Translocation Of Solutes

Photosynthesis In Higher Plants of Class 11

Translocation Of Solutes and its conditions 

A plant prepares food through its leaves. The leaves act as ‘supply end’ or source.  It is then translocated to various parts of the plant body such as roots., tubers, fruits and other storage regions.  These regions act as consumption end or sink.

Czapek found that phloem is the pathway of translocation of organic nutrients.

Girdling Experiments 

Malpighi performed girdling or ringing of stems.  A narrow ring of bark is removed below the foliage.  Bark swells up above the ring.  It may also develop adventitious roots.  The swelling is due to accumulation of nutrients above the ring. This experiment proves that nutrients pass through phloem and not through the xylem.  

Translocation Of Solutes

Fig. Girdling of tree trunk to show that organic nutrients accumulate in the bark above the girdle where a bulge is also produced

Hartig (1837): Discovered Sieve Tubes in the Bark

Autoradiography : Leaves were fed with radioactive .  Sections were cut and autoradiographs were prepared. It was found that transport occured through the sieve tubes.

Transported solutes : The food is generally translocated as carbohydrate.  The most dominant carbohydrate is sucrose. In some plants phloem sap contains raffinose, stachyose and mannitol.

Translocation rate : The sieve elements are 100 – 500  long and 20 – 40 in diameter. Average rate of translocation is 55 cms/hours.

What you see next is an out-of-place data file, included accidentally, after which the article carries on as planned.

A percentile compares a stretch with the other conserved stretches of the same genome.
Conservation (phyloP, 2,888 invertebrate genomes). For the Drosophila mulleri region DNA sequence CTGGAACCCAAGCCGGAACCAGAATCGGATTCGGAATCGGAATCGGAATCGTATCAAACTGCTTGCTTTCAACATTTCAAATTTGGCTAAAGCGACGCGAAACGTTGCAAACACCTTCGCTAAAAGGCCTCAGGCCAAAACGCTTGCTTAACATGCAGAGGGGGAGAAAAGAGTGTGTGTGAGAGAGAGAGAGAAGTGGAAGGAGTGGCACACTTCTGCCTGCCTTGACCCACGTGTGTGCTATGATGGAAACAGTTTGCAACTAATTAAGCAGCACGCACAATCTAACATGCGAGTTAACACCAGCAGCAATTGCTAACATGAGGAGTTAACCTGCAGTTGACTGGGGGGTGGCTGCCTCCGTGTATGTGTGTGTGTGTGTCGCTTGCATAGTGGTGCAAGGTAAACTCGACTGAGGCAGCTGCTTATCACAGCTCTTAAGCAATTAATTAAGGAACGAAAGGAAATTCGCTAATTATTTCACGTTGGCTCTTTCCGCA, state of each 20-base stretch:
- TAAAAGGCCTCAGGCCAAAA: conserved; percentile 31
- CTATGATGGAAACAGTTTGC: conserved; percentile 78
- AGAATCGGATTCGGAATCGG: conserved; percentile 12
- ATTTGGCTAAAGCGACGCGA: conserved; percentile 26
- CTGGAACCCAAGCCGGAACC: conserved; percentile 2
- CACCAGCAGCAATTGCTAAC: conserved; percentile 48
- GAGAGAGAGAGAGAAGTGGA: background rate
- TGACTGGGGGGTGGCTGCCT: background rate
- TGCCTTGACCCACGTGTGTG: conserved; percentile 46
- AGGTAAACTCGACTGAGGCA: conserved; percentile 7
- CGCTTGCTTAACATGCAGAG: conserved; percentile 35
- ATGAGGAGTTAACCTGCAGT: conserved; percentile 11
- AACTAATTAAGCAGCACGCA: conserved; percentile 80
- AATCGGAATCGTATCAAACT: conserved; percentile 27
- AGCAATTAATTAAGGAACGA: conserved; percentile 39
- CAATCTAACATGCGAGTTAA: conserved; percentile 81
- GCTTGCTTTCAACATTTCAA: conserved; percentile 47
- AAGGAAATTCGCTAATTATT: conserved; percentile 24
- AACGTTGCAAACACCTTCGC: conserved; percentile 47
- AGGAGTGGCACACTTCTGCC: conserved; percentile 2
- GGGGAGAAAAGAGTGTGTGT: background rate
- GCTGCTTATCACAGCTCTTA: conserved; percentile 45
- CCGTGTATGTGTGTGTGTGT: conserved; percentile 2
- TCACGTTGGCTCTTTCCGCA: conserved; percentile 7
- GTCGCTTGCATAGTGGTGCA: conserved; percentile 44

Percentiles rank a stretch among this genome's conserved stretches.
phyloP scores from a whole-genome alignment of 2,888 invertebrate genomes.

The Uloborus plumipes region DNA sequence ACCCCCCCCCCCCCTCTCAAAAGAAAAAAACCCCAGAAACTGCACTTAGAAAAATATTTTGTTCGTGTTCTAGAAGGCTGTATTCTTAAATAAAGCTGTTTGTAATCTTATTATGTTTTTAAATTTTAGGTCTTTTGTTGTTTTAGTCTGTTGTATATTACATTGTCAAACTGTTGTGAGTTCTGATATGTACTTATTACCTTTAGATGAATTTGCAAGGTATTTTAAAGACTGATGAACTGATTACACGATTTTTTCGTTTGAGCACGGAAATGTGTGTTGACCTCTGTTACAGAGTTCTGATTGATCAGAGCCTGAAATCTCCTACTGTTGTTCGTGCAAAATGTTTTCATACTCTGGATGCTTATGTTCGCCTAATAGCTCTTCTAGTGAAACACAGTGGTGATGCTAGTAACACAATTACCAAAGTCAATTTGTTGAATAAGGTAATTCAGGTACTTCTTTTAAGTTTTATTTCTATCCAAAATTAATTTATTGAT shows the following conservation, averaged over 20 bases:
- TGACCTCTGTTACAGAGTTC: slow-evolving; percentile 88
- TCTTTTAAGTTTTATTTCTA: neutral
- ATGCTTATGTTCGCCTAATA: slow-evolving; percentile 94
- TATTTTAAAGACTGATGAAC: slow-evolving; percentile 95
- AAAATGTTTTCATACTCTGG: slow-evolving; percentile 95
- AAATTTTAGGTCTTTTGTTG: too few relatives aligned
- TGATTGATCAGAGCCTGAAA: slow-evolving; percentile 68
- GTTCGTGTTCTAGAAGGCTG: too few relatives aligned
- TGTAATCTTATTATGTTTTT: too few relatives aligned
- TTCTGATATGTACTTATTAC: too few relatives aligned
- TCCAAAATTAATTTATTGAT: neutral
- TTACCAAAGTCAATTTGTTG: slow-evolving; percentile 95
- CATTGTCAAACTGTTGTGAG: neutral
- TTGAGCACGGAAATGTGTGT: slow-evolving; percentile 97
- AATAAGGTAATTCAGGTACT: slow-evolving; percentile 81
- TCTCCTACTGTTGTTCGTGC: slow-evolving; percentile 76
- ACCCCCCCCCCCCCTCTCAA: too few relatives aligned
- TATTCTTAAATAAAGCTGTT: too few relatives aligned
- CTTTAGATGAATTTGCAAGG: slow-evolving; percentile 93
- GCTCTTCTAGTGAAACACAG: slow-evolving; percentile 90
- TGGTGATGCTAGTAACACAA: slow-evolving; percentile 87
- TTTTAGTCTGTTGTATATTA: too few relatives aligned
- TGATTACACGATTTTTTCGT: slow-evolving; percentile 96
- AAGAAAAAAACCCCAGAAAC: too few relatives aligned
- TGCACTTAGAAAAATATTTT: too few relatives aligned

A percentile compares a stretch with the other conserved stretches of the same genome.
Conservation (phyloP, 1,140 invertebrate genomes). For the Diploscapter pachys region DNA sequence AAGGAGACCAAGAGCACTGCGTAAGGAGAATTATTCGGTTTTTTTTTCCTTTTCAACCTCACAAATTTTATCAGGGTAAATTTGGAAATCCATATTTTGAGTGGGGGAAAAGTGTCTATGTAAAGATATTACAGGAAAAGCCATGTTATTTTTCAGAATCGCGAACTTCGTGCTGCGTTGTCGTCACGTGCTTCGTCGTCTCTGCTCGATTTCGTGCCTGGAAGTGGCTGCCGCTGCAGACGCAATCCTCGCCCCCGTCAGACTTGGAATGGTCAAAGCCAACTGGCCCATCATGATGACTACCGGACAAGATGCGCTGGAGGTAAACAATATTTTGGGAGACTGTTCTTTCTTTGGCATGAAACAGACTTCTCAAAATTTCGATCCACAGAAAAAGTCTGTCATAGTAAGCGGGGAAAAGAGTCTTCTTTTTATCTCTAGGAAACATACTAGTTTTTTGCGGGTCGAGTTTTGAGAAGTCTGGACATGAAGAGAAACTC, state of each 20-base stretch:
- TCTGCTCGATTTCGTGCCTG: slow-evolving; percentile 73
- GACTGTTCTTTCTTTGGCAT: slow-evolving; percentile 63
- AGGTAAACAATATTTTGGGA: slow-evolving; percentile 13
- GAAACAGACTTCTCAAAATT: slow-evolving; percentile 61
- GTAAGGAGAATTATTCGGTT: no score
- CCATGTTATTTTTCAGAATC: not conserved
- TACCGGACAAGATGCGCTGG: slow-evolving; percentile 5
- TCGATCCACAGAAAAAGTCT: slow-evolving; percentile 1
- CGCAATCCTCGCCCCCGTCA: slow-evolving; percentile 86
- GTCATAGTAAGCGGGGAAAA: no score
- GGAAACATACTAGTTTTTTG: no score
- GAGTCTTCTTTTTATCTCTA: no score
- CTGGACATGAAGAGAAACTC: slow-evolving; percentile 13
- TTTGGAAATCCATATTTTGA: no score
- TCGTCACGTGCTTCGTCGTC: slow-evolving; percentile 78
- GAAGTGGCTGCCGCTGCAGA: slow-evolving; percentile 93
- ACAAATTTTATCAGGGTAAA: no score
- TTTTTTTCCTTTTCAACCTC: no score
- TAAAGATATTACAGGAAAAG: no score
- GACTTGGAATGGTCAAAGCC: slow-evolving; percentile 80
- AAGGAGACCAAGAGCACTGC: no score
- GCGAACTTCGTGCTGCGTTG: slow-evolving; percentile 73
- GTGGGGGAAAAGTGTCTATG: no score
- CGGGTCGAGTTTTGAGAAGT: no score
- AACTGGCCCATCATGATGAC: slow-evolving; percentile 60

Mechanism of Translocation 

Several theories have been proposed to explain the mechanism of food translocation.

A. Diffusion hypothesis : Earlier workers believed that food is translocated from supply end to consumption end by simple diffusion. (Activated diffusion hypothesis — Mason and Maskel).

B. Protoplasmic streaming hypothesis : It was proposed by Hugo de vries.  According to this theory the food is transported across by streaming current of protoplasm.  This hypothesis explains the bidirectional movement of metabolites across a single sieve element.

C. Electro - osmotic hypothesis : This theory was proposed by Spanner.  According to him the solute particles move electro-osmotically across the sieve plate through sieve pores.

D. Mass flow or pressure flow hypothesis :

It was first proposed by Hartig and later modified by Munch. According to this hypothesis organic substances flow in solution form in the sieve elements due to development of pressure gradient between source and sink ends.

In plants, organic nutrients are synthesised in the mesophyll cells.  From these cells nutrients enter into sieve tube elements which absorb water from the near by xylem elements.  It produces a high turgor pressure that causes flow of nutrient solution in the sieve elements, towards the region where turgor pressure is low.  In the sink region water moves back to xylem as O.P. is low due to utilisation of food or conversion to starch, therefore low T.P. is maintained at the sink end.

Translocation Of Solutes

Objections of Mass Flow Hypothesis

  • This theory explains only unidirectional movement of metabolites in a sieve element.  Bidirectional movement of metabolities in a single sieve element has been observed which cannot be explained by this concept.
  • According to this theory, the source must have a higher concentration than the sink. In many plants the reverse has been found.
  • Deficiency of water do not affect the rate of translocation.
  • Cytoplasm at the sieve plate impose resistance to mass flow.

Factors Affecting Translocation

  • Temperature : The optimum temperature for translocation ranges between 20°C – 30°C.  It increases with increase of temperature upto a maximum limit and then decreases.
  • Minerals : It has been demonstrated that boron enhanced translocation of labelled sucrose in tomato.
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